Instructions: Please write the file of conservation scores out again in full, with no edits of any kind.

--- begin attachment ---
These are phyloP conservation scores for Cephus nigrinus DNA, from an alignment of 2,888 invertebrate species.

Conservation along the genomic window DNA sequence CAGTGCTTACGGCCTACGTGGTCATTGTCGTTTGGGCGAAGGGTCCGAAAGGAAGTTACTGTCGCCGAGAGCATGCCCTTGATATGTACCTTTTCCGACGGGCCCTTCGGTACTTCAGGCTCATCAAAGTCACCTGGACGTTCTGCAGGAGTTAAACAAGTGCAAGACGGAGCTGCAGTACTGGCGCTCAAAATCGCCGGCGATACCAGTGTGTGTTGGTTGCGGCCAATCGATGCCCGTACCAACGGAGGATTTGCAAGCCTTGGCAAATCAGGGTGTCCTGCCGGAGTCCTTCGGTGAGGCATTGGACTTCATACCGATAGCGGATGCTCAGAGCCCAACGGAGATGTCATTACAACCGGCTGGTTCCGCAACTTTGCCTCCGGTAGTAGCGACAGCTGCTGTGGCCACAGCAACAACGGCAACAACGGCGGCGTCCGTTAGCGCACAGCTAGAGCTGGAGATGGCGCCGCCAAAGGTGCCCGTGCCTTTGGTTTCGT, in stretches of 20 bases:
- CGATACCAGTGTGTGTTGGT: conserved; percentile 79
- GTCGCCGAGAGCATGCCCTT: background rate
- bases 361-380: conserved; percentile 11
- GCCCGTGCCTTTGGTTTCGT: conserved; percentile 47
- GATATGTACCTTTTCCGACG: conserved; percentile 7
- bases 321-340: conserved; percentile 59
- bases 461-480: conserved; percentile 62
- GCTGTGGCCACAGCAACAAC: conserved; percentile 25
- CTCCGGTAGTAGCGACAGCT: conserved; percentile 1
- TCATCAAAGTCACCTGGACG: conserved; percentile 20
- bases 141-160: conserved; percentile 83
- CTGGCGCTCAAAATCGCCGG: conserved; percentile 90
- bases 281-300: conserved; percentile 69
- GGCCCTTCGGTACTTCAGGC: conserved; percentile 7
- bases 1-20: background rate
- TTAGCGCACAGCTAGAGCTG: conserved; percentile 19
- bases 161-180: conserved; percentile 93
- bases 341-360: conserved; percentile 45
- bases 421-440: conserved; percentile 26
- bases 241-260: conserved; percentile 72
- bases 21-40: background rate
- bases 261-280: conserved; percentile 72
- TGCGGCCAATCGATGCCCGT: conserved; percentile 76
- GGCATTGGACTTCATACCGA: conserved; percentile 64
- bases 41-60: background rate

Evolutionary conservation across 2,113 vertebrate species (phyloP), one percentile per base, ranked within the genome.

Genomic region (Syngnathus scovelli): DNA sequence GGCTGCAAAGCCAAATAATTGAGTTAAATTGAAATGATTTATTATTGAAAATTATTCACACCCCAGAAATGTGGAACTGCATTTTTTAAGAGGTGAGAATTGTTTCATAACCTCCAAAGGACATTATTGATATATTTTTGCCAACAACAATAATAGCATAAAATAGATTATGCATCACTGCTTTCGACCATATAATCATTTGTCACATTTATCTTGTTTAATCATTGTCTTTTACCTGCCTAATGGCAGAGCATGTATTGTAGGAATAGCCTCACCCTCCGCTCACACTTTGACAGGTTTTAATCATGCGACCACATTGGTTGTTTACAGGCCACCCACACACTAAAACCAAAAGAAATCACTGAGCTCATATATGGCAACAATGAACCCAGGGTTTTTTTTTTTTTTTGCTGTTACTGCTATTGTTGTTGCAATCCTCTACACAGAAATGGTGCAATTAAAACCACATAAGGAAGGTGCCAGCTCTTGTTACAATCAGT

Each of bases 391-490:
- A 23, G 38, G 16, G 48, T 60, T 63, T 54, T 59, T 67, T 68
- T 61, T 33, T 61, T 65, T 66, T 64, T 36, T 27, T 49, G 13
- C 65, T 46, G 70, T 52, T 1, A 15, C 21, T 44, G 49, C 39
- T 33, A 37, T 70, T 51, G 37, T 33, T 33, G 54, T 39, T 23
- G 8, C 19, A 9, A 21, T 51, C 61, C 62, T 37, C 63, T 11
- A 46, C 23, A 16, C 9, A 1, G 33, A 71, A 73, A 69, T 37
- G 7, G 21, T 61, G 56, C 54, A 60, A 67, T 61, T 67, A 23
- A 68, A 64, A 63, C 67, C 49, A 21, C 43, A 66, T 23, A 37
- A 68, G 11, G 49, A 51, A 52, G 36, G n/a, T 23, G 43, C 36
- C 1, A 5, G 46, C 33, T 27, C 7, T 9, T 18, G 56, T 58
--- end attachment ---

These are phyloP conservation scores for Cephus nigrinus DNA, from an alignment of 2,888 invertebrate species.

Conservation along the genomic window DNA sequence CAGTGCTTACGGCCTACGTGGTCATTGTCGTTTGGGCGAAGGGTCCGAAAGGAAGTTACTGTCGCCGAGAGCATGCCCTTGATATGTACCTTTTCCGACGGGCCCTTCGGTACTTCAGGCTCATCAAAGTCACCTGGACGTTCTGCAGGAGTTAAACAAGTGCAAGACGGAGCTGCAGTACTGGCGCTCAAAATCGCCGGCGATACCAGTGTGTGTTGGTTGCGGCCAATCGATGCCCGTACCAACGGAGGATTTGCAAGCCTTGGCAAATCAGGGTGTCCTGCCGGAGTCCTTCGGTGAGGCATTGGACTTCATACCGATAGCGGATGCTCAGAGCCCAACGGAGATGTCATTACAACCGGCTGGTTCCGCAACTTTGCCTCCGGTAGTAGCGACAGCTGCTGTGGCCACAGCAACAACGGCAACAACGGCGGCGTCCGTTAGCGCACAGCTAGAGCTGGAGATGGCGCCGCCAAAGGTGCCCGTGCCTTTGGTTTCGT, in stretches of 20 bases:
- CGATACCAGTGTGTGTTGGT: conserved; percentile 79
- GTCGCCGAGAGCATGCCCTT: background rate
- bases 361-380: conserved; percentile 11
- GCCCGTGCCTTTGGTTTCGT: conserved; percentile 47
- GATATGTACCTTTTCCGACG: conserved; percentile 7
- bases 321-340: conserved; percentile 59
- bases 461-480: conserved; percentile 62
- GCTGTGGCCACAGCAACAAC: conserved; percentile 25
- CTCCGGTAGTAGCGACAGCT: conserved; percentile 1
- TCATCAAAGTCACCTGGACG: conserved; percentile 20
- bases 141-160: conserved; percentile 83
- CTGGCGCTCAAAATCGCCGG: conserved; percentile 90
- bases 281-300: conserved; percentile 69
- GGCCCTTCGGTACTTCAGGC: conserved; percentile 7
- bases 1-20: background rate
- TTAGCGCACAGCTAGAGCTG: conserved; percentile 19
- bases 161-180: conserved; percentile 93
- bases 341-360: conserved; percentile 45
- bases 421-440: conserved; percentile 26
- bases 241-260: conserved; percentile 72
- bases 21-40: background rate
- bases 261-280: conserved; percentile 72
- TGCGGCCAATCGATGCCCGT: conserved; percentile 76
- GGCATTGGACTTCATACCGA: conserved; percentile 64
- bases 41-60: background rate

Evolutionary conservation across 2,113 vertebrate species (phyloP), one percentile per base, ranked within the genome.

Genomic region (Syngnathus scovelli): DNA sequence GGCTGCAAAGCCAAATAATTGAGTTAAATTGAAATGATTTATTATTGAAAATTATTCACACCCCAGAAATGTGGAACTGCATTTTTTAAGAGGTGAGAATTGTTTCATAACCTCCAAAGGACATTATTGATATATTTTTGCCAACAACAATAATAGCATAAAATAGATTATGCATCACTGCTTTCGACCATATAATCATTTGTCACATTTATCTTGTTTAATCATTGTCTTTTACCTGCCTAATGGCAGAGCATGTATTGTAGGAATAGCCTCACCCTCCGCTCACACTTTGACAGGTTTTAATCATGCGACCACATTGGTTGTTTACAGGCCACCCACACACTAAAACCAAAAGAAATCACTGAGCTCATATATGGCAACAATGAACCCAGGGTTTTTTTTTTTTTTTGCTGTTACTGCTATTGTTGTTGCAATCCTCTACACAGAAATGGTGCAATTAAAACCACATAAGGAAGGTGCCAGCTCTTGTTACAATCAGT

Each of bases 391-490:
- A 23, G 38, G 16, G 48, T 60, T 63, T 54, T 59, T 67, T 68
- T 61, T 33, T 61, T 65, T 66, T 64, T 36, T 27, T 49, G 13
- C 65, T 46, G 70, T 52, T 1, A 15, C 21, T 44, G 49, C 39
- T 33, A 37, T 70, T 51, G 37, T 33, T 33, G 54, T 39, T 23
- G 8, C 19, A 9, A 21, T 51, C 61, C 62, T 37, C 63, T 11
- A 46, C 23, A 16, C 9, A 1, G 33, A 71, A 73, A 69, T 37
- G 7, G 21, T 61, G 56, C 54, A 60, A 67, T 61, T 67, A 23
- A 68, A 64, A 63, C 67, C 49, A 21, C 43, A 66, T 23, A 37
- A 68, G 11, G 49, A 51, A 52, G 36, G n/a, T 23, G 43, C 36
- C 1, A 5, G 46, C 33, T 27, C 7, T 9, T 18, G 56, T 58